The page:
Topic: Introduction


Yesterday I checked the Web Free Dictionary for the spelling of cholangiocarcinoma, and saw this marvelous site listed -- as well as the correct spelling of the word.

Here's my history with CC. 

In March 2001, when I was 67, it was accidentally discovered that I had CC and could expect to be around for only a year or so, although I could be lucky and last longer.  Unfortunately I told the doctor we'd have to go for the longer option -- a year wasn't enough.  Why?  Well after retiring as a librarian for about 36 years, I began my retirement project -- to restore a 1937 Studebaker I had for many years.  In the previous fall and early spring of 2001, I had taken parts of the car to the body shop, but the rest were all over the house, in the garage, basement, back porch, maybe some under the bed, and most small parts in 257 jiffy bags (identified on used library catalog cards, of course).  I knew I'd need more than a year to complete the restoration, and, certainly, my wife could not get the car back together!

In May 2001 they took out the left side of the liver which contained about a 10.5 cm mass--but with clean edges and no evidence of cancer in a nearby lymph node.

After a couple months recovery, I began work on the car and all went well until Apr 2002 when the growth metastized to  the right side of the liver.

I then began a clinical trial of OSI 774 (now Tarciva) at the Univ. of Wis. Comprehensive Cancer Center--Madison in May 2002.  Within two months some spots had disappeared and others were contained.  Since that was a targeted drug I was able to continue working on the car until it was complete in June.  Side effects were minimal -- upper body rash, some diarrhea, and (of all things) shallow but numerous and painful in-grown toe nails!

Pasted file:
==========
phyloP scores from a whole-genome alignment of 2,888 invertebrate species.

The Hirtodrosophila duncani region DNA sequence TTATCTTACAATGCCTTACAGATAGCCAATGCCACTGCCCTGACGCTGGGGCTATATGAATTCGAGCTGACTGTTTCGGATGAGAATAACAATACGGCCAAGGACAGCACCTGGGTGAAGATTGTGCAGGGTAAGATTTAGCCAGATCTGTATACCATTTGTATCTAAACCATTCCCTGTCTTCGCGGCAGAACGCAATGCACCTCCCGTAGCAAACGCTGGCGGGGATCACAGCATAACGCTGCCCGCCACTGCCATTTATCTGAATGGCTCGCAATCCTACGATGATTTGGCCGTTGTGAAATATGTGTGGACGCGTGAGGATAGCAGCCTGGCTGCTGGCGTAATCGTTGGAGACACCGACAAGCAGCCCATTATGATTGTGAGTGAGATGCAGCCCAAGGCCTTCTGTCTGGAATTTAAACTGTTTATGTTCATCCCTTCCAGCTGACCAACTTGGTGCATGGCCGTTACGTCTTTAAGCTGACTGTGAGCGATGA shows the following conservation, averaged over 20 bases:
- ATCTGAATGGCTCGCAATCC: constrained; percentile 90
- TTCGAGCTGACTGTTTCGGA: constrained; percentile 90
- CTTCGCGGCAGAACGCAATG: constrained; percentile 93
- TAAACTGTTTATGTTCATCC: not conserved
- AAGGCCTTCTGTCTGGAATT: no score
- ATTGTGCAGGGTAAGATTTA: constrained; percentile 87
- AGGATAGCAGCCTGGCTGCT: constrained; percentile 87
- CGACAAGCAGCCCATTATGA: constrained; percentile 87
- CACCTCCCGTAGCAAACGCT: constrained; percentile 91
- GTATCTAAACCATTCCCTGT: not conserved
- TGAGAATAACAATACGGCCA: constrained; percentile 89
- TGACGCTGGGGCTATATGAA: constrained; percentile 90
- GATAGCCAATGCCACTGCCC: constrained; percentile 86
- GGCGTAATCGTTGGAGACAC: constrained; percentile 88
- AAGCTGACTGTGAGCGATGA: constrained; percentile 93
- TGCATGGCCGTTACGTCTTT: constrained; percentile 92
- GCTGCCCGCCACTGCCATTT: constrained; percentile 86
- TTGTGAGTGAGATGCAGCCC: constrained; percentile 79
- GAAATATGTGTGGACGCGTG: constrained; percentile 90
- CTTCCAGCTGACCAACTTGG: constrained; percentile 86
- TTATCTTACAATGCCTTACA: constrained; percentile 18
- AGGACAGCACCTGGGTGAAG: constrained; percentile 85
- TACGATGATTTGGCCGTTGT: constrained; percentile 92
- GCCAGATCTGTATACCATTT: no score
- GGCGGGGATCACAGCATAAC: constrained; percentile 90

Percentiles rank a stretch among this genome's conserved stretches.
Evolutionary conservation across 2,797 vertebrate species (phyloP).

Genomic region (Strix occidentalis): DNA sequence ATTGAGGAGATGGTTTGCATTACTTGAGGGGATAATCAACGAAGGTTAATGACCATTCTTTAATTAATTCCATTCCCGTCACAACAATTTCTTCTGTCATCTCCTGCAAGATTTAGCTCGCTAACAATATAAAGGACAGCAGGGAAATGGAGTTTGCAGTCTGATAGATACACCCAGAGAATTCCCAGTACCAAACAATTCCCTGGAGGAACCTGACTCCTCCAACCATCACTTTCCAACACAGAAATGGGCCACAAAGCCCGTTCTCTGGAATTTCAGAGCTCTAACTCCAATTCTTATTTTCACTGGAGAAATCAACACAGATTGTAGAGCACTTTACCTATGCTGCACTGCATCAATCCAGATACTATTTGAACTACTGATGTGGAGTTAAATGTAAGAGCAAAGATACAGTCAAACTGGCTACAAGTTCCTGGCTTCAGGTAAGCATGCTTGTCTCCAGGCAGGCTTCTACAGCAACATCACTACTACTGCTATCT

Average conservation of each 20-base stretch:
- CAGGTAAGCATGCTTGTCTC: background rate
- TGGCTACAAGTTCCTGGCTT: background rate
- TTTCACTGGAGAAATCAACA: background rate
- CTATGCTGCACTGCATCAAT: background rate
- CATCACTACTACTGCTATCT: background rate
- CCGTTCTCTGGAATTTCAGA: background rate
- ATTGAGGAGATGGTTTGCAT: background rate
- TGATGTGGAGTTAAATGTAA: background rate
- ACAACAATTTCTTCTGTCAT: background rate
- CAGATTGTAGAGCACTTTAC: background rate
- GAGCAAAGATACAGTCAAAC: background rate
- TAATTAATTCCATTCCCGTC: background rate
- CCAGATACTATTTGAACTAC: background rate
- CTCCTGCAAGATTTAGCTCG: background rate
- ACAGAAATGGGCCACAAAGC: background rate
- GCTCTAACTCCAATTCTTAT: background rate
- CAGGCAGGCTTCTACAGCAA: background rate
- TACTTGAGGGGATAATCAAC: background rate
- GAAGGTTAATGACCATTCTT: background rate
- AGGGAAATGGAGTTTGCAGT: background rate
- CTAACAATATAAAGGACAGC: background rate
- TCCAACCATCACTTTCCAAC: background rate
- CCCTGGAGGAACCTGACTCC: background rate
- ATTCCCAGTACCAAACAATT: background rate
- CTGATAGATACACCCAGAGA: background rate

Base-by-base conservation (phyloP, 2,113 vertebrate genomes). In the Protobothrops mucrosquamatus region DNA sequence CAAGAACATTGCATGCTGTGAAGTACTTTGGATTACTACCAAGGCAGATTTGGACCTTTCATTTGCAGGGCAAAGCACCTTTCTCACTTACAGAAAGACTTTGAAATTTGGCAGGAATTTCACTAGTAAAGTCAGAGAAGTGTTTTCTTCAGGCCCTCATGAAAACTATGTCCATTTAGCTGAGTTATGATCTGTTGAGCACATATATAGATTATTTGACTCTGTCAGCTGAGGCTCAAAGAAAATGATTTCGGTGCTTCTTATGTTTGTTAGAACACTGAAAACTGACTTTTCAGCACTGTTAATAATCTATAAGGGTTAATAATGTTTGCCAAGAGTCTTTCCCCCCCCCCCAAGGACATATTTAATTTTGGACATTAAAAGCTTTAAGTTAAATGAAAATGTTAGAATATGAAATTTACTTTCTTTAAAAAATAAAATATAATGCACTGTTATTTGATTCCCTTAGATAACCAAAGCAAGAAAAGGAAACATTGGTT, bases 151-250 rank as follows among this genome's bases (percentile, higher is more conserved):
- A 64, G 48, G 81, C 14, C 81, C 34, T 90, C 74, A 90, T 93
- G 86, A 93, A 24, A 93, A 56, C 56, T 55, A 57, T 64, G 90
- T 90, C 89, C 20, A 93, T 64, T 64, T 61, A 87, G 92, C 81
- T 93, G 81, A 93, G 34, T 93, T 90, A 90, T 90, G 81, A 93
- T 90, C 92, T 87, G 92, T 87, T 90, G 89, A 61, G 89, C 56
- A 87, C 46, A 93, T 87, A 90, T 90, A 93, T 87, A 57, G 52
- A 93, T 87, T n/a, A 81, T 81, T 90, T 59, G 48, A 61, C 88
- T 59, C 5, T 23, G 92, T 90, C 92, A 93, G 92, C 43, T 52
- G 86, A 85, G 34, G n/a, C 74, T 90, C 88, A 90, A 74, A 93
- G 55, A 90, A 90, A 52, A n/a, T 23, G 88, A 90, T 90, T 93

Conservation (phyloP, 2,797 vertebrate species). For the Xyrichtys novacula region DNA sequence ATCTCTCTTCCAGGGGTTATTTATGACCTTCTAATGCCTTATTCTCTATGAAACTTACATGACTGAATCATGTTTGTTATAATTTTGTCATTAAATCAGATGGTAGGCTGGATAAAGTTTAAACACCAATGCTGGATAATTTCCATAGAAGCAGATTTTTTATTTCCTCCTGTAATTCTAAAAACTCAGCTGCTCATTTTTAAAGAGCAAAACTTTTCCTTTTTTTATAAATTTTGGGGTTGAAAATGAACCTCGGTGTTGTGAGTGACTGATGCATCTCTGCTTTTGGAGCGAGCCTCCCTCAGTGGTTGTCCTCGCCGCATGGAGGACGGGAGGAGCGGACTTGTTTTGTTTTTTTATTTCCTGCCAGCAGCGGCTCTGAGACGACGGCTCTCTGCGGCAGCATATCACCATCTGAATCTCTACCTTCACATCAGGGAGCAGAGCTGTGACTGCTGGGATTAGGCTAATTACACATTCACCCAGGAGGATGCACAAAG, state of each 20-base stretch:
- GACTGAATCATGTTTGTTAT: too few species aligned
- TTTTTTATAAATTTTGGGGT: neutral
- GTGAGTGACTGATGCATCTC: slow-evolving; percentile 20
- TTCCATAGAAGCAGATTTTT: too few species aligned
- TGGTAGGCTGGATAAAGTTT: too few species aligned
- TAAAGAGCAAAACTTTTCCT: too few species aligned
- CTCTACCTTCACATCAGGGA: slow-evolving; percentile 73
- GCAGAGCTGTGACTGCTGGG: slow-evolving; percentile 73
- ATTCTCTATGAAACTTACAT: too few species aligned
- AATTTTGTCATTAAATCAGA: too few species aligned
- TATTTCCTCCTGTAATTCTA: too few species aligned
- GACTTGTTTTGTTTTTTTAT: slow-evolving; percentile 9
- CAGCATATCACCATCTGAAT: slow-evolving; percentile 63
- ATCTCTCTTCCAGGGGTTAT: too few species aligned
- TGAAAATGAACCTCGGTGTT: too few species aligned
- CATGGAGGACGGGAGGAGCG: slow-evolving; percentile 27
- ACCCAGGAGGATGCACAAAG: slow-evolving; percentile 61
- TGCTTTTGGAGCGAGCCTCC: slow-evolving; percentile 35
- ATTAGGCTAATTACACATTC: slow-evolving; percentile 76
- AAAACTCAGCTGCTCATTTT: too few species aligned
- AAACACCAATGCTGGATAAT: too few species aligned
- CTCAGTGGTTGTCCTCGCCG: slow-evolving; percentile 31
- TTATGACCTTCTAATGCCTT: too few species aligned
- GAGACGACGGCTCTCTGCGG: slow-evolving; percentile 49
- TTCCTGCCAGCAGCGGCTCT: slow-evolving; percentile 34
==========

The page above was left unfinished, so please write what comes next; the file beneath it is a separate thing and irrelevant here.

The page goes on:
The OSI 774 stopped working in Nov. 2003 after which I had successful surgical chryoblation of some of the spots.  In Feb. 2004 I went on a clinical trial of Gemcitabine & Epothilon B -- which did not work.  In May, 2004, I began a trial of Oxaliplatin & Capacitabine.  Amazingly, that worked until Oct. 2005 although the side effects were a challenge to deal with.  That trial was stopped in Oct. because the spots were almost indistinguishable, but also because my plateletes took too long to recover between treatments (7 weeks at the end).

In Feb. 2006 the spots returned and I went back on Oxaliplatin/Capacitabine "off study".  It was then I found out about the compassionate nature of Medicare.  Medicare said they would not cover the drug--which was only approved for colon cancer, not my CC, which they could hardly even find in their list.  Medicare said they "would not approve it, I could appeal, but it wouldn't do any good.  Did I have any other questions.  No, well, have a nice day."  I figured I had a illness which was "illegal" in the U. S.  My options were:  pay about $200,000 if I were treated for a year, or convince the insurance to pay, or work with the drug company for a better deal.  Fortunately, the insurance did pay.  Unfortunately the drugs no longer worked.